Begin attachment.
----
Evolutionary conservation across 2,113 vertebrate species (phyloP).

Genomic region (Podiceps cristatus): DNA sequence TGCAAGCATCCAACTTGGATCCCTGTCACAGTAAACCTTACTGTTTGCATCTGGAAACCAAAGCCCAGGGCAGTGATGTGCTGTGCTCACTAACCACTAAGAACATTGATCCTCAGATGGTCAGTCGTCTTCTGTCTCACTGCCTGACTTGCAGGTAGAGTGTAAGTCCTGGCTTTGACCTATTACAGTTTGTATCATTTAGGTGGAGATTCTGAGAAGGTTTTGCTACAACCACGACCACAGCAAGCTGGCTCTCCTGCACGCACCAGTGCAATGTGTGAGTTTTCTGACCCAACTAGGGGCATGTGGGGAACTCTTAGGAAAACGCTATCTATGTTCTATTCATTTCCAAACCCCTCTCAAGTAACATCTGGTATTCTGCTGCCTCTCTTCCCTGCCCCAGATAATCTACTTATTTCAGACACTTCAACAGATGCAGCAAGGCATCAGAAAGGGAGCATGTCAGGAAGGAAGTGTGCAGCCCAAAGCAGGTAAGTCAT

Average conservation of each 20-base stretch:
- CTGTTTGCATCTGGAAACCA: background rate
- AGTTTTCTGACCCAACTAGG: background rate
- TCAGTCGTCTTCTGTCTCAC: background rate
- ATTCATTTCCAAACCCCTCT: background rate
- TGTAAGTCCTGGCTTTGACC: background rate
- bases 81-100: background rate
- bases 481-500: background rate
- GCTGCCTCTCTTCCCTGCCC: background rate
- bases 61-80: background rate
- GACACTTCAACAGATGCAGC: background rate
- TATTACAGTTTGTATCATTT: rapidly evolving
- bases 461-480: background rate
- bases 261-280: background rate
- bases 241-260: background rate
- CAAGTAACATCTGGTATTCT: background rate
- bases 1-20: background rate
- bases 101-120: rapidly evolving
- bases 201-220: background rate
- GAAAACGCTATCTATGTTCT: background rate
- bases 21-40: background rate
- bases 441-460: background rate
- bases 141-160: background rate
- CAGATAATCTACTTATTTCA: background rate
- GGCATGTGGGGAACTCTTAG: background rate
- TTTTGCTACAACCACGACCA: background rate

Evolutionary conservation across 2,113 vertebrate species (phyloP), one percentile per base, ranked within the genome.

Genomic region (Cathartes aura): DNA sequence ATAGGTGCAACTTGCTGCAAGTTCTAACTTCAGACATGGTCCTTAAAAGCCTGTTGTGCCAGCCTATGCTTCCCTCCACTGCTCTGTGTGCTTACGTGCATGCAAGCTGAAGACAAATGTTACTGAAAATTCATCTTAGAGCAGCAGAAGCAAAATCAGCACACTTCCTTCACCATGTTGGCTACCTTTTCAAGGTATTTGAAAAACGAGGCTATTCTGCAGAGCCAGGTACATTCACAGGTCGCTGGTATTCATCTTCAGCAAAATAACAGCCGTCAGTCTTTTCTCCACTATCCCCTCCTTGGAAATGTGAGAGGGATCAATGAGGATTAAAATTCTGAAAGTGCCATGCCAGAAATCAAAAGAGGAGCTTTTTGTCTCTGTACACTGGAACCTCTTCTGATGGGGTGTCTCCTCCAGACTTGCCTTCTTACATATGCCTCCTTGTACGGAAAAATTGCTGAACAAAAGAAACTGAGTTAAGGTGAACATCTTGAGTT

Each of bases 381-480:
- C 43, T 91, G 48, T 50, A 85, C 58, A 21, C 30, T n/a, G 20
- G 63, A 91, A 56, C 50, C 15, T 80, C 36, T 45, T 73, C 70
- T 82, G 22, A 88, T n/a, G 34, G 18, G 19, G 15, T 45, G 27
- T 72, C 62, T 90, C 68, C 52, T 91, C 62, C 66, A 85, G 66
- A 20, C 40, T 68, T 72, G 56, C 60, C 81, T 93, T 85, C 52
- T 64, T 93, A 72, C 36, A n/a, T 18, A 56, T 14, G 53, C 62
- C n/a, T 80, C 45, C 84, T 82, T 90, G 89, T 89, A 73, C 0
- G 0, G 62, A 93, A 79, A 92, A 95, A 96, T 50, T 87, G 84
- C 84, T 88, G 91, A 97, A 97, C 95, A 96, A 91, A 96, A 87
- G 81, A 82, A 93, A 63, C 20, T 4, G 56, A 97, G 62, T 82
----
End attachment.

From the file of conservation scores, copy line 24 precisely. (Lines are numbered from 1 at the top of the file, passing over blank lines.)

- bases 441-460: background rate